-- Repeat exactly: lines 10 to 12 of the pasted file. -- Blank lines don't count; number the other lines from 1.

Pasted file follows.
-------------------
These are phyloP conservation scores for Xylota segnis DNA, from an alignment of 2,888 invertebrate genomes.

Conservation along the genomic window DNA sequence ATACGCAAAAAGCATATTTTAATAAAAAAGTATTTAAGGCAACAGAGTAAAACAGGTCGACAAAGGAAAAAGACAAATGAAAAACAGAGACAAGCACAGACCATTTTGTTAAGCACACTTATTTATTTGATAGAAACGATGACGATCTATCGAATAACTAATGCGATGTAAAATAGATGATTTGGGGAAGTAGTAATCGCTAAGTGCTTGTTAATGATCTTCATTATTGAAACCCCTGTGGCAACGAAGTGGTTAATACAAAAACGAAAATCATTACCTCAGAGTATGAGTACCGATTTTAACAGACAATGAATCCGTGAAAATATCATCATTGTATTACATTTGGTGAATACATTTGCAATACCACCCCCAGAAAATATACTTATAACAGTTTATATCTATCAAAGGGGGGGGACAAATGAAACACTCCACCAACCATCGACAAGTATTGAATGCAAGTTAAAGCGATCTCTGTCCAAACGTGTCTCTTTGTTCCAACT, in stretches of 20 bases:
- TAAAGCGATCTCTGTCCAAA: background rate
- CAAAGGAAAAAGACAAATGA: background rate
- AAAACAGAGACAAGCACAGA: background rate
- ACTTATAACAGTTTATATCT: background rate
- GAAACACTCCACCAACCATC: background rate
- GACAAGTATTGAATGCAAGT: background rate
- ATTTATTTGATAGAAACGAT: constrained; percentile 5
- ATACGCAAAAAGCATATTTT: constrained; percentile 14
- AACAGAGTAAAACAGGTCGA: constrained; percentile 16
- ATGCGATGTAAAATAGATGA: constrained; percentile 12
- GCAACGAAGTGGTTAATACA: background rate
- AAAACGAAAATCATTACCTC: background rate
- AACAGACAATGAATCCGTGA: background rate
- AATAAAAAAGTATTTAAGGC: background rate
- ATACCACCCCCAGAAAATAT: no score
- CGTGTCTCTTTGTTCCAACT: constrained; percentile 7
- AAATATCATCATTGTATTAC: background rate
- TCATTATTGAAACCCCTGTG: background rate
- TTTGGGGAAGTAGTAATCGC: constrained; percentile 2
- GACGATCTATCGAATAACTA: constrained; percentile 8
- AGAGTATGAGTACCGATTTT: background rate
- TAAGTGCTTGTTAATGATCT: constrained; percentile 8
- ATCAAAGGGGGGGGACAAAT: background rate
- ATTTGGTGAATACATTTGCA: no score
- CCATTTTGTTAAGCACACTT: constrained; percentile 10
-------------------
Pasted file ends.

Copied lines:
- ATACGCAAAAAGCATATTTT: constrained; percentile 14
- AACAGAGTAAAACAGGTCGA: constrained; percentile 16
- ATGCGATGTAAAATAGATGA: constrained; percentile 12